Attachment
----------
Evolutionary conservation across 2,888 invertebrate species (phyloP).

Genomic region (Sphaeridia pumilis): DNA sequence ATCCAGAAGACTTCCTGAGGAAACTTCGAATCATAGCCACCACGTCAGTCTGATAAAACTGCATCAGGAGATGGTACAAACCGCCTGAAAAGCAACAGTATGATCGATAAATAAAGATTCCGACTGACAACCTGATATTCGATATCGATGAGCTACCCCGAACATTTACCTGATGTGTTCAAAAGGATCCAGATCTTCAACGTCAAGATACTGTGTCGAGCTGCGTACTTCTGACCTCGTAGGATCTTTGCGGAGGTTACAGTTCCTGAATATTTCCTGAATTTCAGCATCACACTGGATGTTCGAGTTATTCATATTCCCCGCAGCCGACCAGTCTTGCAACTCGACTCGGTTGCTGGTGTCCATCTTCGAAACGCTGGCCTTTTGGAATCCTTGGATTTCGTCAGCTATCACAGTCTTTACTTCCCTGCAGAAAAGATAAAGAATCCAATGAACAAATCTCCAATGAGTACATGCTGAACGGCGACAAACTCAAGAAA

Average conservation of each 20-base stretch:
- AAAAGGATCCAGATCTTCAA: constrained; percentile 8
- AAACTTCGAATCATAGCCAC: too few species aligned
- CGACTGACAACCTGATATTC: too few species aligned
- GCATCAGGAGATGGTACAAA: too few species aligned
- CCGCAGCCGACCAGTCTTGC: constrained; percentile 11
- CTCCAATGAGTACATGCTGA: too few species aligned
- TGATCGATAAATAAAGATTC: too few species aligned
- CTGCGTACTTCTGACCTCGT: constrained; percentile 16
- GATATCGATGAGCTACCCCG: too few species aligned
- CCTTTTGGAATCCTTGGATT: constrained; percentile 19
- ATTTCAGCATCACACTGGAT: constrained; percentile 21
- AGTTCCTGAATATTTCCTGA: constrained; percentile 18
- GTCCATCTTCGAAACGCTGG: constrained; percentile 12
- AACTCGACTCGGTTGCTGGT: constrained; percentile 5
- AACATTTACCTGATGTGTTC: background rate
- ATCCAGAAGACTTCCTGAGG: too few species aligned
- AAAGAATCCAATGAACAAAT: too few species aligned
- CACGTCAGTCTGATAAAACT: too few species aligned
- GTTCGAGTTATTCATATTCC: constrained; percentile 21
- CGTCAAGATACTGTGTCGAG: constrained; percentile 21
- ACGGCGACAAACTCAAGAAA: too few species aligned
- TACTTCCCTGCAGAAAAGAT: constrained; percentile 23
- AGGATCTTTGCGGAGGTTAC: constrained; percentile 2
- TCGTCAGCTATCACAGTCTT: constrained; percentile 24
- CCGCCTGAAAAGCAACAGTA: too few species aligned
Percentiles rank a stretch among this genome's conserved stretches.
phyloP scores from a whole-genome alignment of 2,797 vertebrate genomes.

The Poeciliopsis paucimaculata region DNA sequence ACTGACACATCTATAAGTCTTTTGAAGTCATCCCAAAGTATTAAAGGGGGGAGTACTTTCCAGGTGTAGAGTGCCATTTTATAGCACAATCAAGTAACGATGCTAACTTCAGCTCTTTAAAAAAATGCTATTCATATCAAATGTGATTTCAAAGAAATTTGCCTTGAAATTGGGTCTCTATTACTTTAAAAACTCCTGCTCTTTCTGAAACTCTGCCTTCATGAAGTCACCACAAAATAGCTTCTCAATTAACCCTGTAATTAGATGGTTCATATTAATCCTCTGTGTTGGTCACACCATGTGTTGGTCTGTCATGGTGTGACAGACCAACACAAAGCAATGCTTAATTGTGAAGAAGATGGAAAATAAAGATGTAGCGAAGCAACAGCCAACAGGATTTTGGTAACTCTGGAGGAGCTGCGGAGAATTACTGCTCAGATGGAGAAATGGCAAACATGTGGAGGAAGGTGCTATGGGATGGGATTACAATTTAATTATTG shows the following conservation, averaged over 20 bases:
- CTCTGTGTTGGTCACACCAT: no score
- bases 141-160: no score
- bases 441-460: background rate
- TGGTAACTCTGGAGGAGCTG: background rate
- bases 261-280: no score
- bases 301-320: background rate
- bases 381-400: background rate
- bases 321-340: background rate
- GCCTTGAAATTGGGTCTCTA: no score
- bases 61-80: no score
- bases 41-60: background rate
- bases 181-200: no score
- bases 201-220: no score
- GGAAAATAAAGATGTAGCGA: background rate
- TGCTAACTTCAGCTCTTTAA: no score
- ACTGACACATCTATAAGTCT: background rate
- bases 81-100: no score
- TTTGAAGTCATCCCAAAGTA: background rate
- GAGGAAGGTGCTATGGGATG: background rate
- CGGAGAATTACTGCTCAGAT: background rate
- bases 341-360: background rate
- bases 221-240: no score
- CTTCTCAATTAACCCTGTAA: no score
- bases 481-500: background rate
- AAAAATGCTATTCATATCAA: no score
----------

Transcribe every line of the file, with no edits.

Evolutionary conservation across 2,888 invertebrate species (phyloP).

Genomic region (Sphaeridia pumilis): DNA sequence ATCCAGAAGACTTCCTGAGGAAACTTCGAATCATAGCCACCACGTCAGTCTGATAAAACTGCATCAGGAGATGGTACAAACCGCCTGAAAAGCAACAGTATGATCGATAAATAAAGATTCCGACTGACAACCTGATATTCGATATCGATGAGCTACCCCGAACATTTACCTGATGTGTTCAAAAGGATCCAGATCTTCAACGTCAAGATACTGTGTCGAGCTGCGTACTTCTGACCTCGTAGGATCTTTGCGGAGGTTACAGTTCCTGAATATTTCCTGAATTTCAGCATCACACTGGATGTTCGAGTTATTCATATTCCCCGCAGCCGACCAGTCTTGCAACTCGACTCGGTTGCTGGTGTCCATCTTCGAAACGCTGGCCTTTTGGAATCCTTGGATTTCGTCAGCTATCACAGTCTTTACTTCCCTGCAGAAAAGATAAAGAATCCAATGAACAAATCTCCAATGAGTACATGCTGAACGGCGACAAACTCAAGAAA

Average conservation of each 20-base stretch:
- AAAAGGATCCAGATCTTCAA: constrained; percentile 8
- AAACTTCGAATCATAGCCAC: too few species aligned
- CGACTGACAACCTGATATTC: too few species aligned
- GCATCAGGAGATGGTACAAA: too few species aligned
- CCGCAGCCGACCAGTCTTGC: constrained; percentile 11
- CTCCAATGAGTACATGCTGA: too few species aligned
- TGATCGATAAATAAAGATTC: too few species aligned
- CTGCGTACTTCTGACCTCGT: constrained; percentile 16
- GATATCGATGAGCTACCCCG: too few species aligned
- CCTTTTGGAATCCTTGGATT: constrained; percentile 19
- ATTTCAGCATCACACTGGAT: constrained; percentile 21
- AGTTCCTGAATATTTCCTGA: constrained; percentile 18
- GTCCATCTTCGAAACGCTGG: constrained; percentile 12
- AACTCGACTCGGTTGCTGGT: constrained; percentile 5
- AACATTTACCTGATGTGTTC: background rate
- ATCCAGAAGACTTCCTGAGG: too few species aligned
- AAAGAATCCAATGAACAAAT: too few species aligned
- CACGTCAGTCTGATAAAACT: too few species aligned
- GTTCGAGTTATTCATATTCC: constrained; percentile 21
- CGTCAAGATACTGTGTCGAG: constrained; percentile 21
- ACGGCGACAAACTCAAGAAA: too few species aligned
- TACTTCCCTGCAGAAAAGAT: constrained; percentile 23
- AGGATCTTTGCGGAGGTTAC: constrained; percentile 2
- TCGTCAGCTATCACAGTCTT: constrained; percentile 24
- CCGCCTGAAAAGCAACAGTA: too few species aligned
Percentiles rank a stretch among this genome's conserved stretches.
phyloP scores from a whole-genome alignment of 2,797 vertebrate genomes.

The Poeciliopsis paucimaculata region DNA sequence ACTGACACATCTATAAGTCTTTTGAAGTCATCCCAAAGTATTAAAGGGGGGAGTACTTTCCAGGTGTAGAGTGCCATTTTATAGCACAATCAAGTAACGATGCTAACTTCAGCTCTTTAAAAAAATGCTATTCATATCAAATGTGATTTCAAAGAAATTTGCCTTGAAATTGGGTCTCTATTACTTTAAAAACTCCTGCTCTTTCTGAAACTCTGCCTTCATGAAGTCACCACAAAATAGCTTCTCAATTAACCCTGTAATTAGATGGTTCATATTAATCCTCTGTGTTGGTCACACCATGTGTTGGTCTGTCATGGTGTGACAGACCAACACAAAGCAATGCTTAATTGTGAAGAAGATGGAAAATAAAGATGTAGCGAAGCAACAGCCAACAGGATTTTGGTAACTCTGGAGGAGCTGCGGAGAATTACTGCTCAGATGGAGAAATGGCAAACATGTGGAGGAAGGTGCTATGGGATGGGATTACAATTTAATTATTG shows the following conservation, averaged over 20 bases:
- CTCTGTGTTGGTCACACCAT: no score
- bases 141-160: no score
- bases 441-460: background rate
- TGGTAACTCTGGAGGAGCTG: background rate
- bases 261-280: no score
- bases 301-320: background rate
- bases 381-400: background rate
- bases 321-340: background rate
- GCCTTGAAATTGGGTCTCTA: no score
- bases 61-80: no score
- bases 41-60: background rate
- bases 181-200: no score
- bases 201-220: no score
- GGAAAATAAAGATGTAGCGA: background rate
- TGCTAACTTCAGCTCTTTAA: no score
- ACTGACACATCTATAAGTCT: background rate
- bases 81-100: no score
- TTTGAAGTCATCCCAAAGTA: background rate
- GAGGAAGGTGCTATGGGATG: background rate
- CGGAGAATTACTGCTCAGAT: background rate
- bases 341-360: background rate
- bases 221-240: no score
- CTTCTCAATTAACCCTGTAA: no score
- bases 481-500: background rate
- AAAAATGCTATTCATATCAA: no score